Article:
Transforming Communities and Policy in Malawi
In 2008, the Clinton Development Initiative (CDI) introduced the Anchor Farm business development project in the Mchinji District of Malawi. At the time, smallholder farmers in Mchinji were struggling to make ends meet, following the decline of the tobacco industry, their main moneymaker. Alternative cash earning opportunities were not clear cut due to lack of sound agronomic advice and there were few or ineffective market linkages.
The Anchor Farm Project has brightened farmers’ futures by promoting soya beans as a food and cash crop. Prior to the project, smallholder farmers knew little about how best to grow soya beans and where to sell it for a profit. CDI addressed these value chain problems. For instance, in partnership with the leading seed company in Malawi, SeedCo, CDI began producing high-quality seed to address the problem of seed shortage. CDI also facilitated importation of high quality inoculants from the MEA Fertiliser company in Kenya to increase the productivity of the seed smallholders use. CDI further provided training for both farmers, organized in small groups of 10 to 20 members, and about 45 government field extension workers. Finally, CDI signed soya supply contracts with leading agro-processors and other large commodity buyers. The first supply contract was signed in 2009 with MALDECO Fisheries, the largest fish farming company in Malawi. In 2011, CDI signed another soya supply contract with Senwes Grainlink of South Africa, which also has offices in Malawi.
The Anchor Farm Project has received significant support from partners, such as the Alliance for a Green Revolution in Africa (AGRA) who provided a three-year grant starting in March 2010 to assist CDI in reaching out to 21,000 farmers by 2013. As of June 2012, CDI has registered about 15,000 farmers. The partnership with AGRA also includes increasing productivity of soya grown in rotation with maize through integrated soil fertility management (ISFM), conservation agriculture, and the planting of fertilizer trees.
Since the beginning of the Anchor Farm Project, at the household level, soya yields have doubled (from the baseline value of 0.7 t/ha to 1.3t/ha), maize yields have more than doubled (from a baseline value of 2.3t/ha to about 5.0 t/ha), and soya prices received by the smallholder farmers have increased dramatically. In 2009, prices being paid by traders at the village level were at MK45-50/kg (about $0.32-0.36/kg), but Anchor Farm Project farmers received a farm gate price of MK85/kg ($0.60/kg) as a result of the negotiated prices with the contract buyer. Due to the increasingly high demand for soya beans, in 2012, soya prices have been as high as MK190/kg (about $0.76/kg). As a result, farmers are earning dramatically higher incomes, which they can spend on sending their children to school, buying farm inputs such as seed and fertilizer, and improving their homes with burnt brick and iron roofs. Some of them have even invested in non-farm businesses such as grocery stores. The project communities are undergoing an economic revolution!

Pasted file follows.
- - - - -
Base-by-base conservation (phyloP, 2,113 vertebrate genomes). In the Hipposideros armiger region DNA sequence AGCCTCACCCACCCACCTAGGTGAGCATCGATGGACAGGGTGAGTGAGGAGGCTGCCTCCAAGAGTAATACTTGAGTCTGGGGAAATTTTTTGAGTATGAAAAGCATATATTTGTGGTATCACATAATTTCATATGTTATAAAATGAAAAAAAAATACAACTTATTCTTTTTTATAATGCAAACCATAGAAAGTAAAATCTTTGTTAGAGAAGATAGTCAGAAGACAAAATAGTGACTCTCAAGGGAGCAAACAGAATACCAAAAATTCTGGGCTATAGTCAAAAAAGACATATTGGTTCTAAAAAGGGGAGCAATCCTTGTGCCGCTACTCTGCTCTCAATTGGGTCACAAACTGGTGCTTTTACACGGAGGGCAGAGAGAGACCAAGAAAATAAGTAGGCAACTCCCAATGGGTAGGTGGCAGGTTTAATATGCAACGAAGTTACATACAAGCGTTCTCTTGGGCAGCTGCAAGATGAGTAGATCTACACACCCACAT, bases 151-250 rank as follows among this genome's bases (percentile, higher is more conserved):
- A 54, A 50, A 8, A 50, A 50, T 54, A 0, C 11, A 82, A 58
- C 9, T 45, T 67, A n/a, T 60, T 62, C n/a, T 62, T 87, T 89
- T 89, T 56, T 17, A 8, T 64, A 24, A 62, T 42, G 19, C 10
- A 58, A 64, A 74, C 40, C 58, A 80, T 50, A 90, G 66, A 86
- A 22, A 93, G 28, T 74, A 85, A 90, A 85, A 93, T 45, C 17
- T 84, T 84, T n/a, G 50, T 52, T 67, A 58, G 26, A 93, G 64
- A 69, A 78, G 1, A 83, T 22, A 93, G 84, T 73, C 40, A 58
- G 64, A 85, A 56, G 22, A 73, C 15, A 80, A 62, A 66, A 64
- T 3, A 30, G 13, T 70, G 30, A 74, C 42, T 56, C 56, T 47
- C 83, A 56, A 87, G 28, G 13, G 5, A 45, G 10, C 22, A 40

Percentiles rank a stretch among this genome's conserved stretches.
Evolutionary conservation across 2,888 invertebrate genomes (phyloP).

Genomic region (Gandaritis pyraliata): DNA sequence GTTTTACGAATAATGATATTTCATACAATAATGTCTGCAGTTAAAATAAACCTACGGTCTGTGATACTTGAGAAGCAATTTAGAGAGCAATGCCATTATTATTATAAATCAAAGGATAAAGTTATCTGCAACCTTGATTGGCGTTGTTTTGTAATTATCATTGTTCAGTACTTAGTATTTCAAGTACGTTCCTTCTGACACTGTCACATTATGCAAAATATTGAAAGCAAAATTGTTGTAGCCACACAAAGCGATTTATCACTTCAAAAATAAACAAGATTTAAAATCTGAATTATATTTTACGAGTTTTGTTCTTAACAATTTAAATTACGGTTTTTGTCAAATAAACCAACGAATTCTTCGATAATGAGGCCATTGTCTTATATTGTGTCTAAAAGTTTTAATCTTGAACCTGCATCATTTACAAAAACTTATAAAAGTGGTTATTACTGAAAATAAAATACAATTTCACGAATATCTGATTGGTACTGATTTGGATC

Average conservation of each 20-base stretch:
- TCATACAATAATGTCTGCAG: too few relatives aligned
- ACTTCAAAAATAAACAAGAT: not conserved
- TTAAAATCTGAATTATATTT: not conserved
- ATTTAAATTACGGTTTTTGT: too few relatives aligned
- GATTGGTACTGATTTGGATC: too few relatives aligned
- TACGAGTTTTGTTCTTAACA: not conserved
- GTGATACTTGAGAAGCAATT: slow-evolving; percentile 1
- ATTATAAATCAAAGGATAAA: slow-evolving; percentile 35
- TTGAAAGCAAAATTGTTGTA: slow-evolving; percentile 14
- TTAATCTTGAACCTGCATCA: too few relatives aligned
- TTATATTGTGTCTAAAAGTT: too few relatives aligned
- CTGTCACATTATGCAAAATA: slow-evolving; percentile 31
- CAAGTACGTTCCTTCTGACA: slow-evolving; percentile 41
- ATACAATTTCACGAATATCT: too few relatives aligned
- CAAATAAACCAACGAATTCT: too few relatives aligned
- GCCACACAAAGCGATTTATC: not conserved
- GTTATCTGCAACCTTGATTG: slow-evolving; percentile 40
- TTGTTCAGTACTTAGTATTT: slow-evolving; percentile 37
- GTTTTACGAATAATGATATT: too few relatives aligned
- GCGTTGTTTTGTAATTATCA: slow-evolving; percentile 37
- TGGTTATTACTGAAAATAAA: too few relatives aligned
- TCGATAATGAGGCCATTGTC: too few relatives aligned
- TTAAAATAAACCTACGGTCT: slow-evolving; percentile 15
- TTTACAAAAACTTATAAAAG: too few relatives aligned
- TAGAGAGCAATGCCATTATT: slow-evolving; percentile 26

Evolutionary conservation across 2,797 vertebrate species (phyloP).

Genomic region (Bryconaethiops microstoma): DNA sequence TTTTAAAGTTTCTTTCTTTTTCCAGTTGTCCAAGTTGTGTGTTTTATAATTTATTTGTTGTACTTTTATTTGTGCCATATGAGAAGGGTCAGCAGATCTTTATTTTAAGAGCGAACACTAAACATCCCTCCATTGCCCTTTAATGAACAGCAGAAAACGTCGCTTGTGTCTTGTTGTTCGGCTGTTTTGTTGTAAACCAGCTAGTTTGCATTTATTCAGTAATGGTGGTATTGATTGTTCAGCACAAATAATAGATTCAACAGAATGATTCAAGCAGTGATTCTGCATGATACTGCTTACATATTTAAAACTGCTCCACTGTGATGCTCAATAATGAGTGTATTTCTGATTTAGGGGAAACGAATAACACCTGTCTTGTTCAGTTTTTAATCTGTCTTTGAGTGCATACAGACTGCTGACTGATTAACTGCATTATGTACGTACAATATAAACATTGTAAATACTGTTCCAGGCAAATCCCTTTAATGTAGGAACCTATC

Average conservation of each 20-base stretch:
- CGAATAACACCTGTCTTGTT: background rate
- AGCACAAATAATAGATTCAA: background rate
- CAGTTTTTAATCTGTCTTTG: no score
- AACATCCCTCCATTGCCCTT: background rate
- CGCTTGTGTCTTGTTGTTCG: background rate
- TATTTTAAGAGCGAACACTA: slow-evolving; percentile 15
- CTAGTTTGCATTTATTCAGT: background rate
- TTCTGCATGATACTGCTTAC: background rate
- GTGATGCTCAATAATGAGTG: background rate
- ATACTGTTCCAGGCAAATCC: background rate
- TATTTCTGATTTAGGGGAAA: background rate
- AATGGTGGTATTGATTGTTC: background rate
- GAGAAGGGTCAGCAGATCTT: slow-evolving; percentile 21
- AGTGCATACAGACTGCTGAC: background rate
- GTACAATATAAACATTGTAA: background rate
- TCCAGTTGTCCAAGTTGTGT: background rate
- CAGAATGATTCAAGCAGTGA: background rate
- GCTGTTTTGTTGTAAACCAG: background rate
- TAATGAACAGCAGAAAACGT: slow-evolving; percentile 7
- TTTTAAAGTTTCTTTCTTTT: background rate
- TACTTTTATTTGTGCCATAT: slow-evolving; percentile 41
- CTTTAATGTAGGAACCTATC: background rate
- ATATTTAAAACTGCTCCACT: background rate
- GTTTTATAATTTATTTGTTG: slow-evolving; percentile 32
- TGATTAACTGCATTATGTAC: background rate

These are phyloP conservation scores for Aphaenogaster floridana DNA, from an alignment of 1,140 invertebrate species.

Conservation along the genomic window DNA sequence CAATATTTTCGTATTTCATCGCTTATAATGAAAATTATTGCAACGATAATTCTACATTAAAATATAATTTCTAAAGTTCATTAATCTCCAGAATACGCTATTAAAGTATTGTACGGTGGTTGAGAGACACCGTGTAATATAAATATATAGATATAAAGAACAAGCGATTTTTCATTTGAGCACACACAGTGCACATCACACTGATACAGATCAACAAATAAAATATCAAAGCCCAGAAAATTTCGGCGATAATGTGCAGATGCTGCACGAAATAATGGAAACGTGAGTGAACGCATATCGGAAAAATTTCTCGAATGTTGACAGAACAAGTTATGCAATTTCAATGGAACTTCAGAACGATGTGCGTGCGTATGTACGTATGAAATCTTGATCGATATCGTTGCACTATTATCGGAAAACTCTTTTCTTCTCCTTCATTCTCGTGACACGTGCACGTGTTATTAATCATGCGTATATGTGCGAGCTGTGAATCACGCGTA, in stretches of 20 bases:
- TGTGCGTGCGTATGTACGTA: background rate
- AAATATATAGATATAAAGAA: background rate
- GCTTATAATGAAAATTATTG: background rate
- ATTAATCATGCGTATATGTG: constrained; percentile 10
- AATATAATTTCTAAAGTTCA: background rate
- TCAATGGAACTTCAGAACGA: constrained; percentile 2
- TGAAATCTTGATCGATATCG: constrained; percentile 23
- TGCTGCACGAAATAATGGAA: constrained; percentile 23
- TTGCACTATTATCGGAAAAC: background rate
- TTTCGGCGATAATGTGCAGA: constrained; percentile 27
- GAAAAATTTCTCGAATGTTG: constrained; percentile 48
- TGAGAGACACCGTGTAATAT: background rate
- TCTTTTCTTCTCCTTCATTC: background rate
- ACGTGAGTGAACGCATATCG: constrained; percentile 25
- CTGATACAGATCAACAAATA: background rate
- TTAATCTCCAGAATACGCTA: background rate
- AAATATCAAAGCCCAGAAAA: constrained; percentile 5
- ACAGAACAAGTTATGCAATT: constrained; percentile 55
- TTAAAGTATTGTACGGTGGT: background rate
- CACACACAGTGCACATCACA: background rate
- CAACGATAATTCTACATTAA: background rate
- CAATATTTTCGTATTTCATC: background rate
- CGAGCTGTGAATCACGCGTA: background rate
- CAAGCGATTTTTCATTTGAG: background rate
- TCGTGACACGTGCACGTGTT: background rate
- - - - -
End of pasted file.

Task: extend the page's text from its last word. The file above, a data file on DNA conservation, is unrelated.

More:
The work we have done through the Anchor Farm Project demonstrates to the Malawi government that soya has a lot of potential for poverty and hunger reduction. The achievements of CDI’s Anchor Farm Project have been widely recognized by the Ministry of Agriculture and many other stakeholders. President Joyce Banda, who has recently instituted the Presidential Initiative on Poverty and Hunger Reduction, has recognized soya beans as a priority commodity, and has co-opted CDI as one of the technical advisors to the Presidential Initiative on legumes.
I joined the Clinton Foundation on June 2, 2007, and since then I have learned so much through the Foundation and its partners, especially AGRA. I appreciate that the Anchor Farm project will be here for a long time (phase 1 is ten years!) and I look forward to seeing its continued impact on the region.